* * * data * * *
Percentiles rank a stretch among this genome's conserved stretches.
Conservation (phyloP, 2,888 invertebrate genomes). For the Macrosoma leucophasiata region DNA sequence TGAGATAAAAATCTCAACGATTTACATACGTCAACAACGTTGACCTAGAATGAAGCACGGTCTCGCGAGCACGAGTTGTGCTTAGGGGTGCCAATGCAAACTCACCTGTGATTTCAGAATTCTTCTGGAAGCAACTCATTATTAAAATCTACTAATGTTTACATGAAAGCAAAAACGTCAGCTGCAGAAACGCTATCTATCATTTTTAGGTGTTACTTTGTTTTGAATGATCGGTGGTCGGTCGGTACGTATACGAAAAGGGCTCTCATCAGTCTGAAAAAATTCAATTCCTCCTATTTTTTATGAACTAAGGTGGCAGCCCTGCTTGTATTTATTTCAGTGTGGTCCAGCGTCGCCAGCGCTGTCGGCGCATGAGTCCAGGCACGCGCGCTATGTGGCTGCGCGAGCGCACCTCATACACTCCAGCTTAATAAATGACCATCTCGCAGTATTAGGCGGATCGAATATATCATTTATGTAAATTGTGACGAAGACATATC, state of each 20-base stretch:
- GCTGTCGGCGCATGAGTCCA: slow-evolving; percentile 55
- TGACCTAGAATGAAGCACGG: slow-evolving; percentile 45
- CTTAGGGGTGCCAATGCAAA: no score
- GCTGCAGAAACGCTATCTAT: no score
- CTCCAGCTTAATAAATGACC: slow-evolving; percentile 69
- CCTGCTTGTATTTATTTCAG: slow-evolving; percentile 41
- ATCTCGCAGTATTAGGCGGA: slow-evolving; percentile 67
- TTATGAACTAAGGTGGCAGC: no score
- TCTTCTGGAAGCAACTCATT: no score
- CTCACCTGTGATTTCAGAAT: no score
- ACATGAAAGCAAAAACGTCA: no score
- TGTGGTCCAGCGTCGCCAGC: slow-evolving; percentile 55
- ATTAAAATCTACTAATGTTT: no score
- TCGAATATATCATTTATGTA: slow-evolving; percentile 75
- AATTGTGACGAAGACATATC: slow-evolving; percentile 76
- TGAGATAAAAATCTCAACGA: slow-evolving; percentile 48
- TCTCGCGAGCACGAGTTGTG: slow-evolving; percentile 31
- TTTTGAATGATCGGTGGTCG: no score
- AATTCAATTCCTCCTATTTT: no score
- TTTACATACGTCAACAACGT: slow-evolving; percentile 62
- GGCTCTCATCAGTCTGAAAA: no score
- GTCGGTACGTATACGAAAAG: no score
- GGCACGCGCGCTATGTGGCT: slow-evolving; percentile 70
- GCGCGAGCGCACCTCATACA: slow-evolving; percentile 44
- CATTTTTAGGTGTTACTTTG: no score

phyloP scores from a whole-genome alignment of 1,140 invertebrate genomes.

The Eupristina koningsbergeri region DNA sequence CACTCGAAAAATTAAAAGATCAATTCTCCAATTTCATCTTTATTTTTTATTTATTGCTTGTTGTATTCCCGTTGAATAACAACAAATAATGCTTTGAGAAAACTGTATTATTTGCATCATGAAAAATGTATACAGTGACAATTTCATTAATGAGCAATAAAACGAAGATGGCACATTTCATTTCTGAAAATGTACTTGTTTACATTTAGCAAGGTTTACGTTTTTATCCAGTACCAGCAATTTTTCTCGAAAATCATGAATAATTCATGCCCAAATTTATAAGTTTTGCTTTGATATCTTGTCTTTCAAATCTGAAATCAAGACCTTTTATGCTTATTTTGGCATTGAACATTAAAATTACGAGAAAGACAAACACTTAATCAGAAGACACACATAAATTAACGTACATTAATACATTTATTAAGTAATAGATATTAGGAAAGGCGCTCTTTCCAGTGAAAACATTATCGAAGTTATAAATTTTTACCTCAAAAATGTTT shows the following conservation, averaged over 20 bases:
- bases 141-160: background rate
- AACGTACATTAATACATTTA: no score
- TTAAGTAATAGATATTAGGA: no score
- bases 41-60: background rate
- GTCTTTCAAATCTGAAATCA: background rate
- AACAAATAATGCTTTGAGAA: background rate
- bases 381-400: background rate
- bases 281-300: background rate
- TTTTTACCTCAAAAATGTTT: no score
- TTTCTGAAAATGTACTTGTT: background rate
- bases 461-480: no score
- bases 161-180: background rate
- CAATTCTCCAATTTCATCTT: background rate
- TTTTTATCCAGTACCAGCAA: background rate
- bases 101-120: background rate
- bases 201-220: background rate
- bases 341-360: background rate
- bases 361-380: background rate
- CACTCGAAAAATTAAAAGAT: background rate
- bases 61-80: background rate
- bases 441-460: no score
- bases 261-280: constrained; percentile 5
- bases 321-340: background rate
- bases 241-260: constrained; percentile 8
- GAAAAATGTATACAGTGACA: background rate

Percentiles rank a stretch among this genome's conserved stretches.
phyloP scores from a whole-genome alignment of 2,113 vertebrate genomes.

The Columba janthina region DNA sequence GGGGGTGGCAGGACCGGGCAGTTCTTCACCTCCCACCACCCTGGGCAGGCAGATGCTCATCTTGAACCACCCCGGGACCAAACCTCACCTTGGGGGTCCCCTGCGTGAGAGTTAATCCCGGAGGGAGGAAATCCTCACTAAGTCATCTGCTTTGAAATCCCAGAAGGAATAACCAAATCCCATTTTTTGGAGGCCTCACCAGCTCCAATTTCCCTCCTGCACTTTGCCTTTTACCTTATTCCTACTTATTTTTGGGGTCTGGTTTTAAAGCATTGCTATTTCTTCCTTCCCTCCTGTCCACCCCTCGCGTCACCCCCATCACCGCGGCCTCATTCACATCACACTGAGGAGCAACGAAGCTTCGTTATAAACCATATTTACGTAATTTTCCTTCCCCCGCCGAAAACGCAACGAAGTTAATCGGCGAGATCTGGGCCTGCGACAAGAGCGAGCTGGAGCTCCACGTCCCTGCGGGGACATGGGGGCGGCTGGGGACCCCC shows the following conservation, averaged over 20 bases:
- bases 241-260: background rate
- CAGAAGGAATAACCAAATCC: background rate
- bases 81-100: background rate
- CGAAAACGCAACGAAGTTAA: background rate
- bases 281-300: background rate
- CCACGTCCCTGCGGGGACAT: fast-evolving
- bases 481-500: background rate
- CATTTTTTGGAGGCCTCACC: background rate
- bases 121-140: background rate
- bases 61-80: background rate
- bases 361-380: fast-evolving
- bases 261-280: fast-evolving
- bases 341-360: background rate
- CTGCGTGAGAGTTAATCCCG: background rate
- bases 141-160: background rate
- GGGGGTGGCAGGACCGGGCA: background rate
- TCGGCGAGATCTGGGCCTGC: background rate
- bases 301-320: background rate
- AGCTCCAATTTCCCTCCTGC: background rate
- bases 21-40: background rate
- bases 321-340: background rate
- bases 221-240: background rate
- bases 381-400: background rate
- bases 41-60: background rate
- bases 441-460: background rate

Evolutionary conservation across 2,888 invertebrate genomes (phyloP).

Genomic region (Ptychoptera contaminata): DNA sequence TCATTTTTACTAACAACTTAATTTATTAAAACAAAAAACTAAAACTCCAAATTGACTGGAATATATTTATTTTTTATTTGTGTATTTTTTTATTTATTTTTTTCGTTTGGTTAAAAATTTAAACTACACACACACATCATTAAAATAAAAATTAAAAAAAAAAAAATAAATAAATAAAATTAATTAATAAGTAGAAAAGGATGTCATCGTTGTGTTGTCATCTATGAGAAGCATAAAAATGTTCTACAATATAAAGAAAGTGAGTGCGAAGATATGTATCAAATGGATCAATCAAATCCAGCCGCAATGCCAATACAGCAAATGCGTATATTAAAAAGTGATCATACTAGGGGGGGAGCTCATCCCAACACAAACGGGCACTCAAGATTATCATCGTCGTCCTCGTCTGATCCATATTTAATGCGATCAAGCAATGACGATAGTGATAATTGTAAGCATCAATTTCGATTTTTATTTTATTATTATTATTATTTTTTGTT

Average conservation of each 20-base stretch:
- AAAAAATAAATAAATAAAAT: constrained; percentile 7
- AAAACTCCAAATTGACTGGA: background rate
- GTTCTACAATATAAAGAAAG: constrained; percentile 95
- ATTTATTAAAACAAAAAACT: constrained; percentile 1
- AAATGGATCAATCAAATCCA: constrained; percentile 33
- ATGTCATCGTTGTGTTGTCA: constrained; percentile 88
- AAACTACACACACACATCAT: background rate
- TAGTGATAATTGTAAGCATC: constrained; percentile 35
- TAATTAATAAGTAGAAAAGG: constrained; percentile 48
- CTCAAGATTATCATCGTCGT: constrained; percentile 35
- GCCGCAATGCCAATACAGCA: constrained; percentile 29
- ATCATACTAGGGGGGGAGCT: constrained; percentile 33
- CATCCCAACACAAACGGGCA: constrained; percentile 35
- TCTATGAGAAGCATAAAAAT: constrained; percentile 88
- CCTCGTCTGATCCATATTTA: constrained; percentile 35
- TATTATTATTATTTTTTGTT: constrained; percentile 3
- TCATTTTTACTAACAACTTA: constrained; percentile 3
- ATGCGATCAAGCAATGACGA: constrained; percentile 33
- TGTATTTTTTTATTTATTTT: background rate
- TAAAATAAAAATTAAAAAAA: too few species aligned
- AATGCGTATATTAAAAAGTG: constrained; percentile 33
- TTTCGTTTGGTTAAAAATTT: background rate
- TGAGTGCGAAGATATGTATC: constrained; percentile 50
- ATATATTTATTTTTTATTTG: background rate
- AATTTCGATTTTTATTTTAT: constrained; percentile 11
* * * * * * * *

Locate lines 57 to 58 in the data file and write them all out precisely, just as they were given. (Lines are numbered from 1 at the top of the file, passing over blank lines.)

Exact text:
The Columba janthina region DNA sequence GGGGGTGGCAGGACCGGGCAGTTCTTCACCTCCCACCACCCTGGGCAGGCAGATGCTCATCTTGAACCACCCCGGGACCAAACCTCACCTTGGGGGTCCCCTGCGTGAGAGTTAATCCCGGAGGGAGGAAATCCTCACTAAGTCATCTGCTTTGAAATCCCAGAAGGAATAACCAAATCCCATTTTTTGGAGGCCTCACCAGCTCCAATTTCCCTCCTGCACTTTGCCTTTTACCTTATTCCTACTTATTTTTGGGGTCTGGTTTTAAAGCATTGCTATTTCTTCCTTCCCTCCTGTCCACCCCTCGCGTCACCCCCATCACCGCGGCCTCATTCACATCACACTGAGGAGCAACGAAGCTTCGTTATAAACCATATTTACGTAATTTTCCTTCCCCCGCCGAAAACGCAACGAAGTTAATCGGCGAGATCTGGGCCTGCGACAAGAGCGAGCTGGAGCTCCACGTCCCTGCGGGGACATGGGGGCGGCTGGGGACCCCC shows the following conservation, averaged over 20 bases:
- bases 241-260: background rate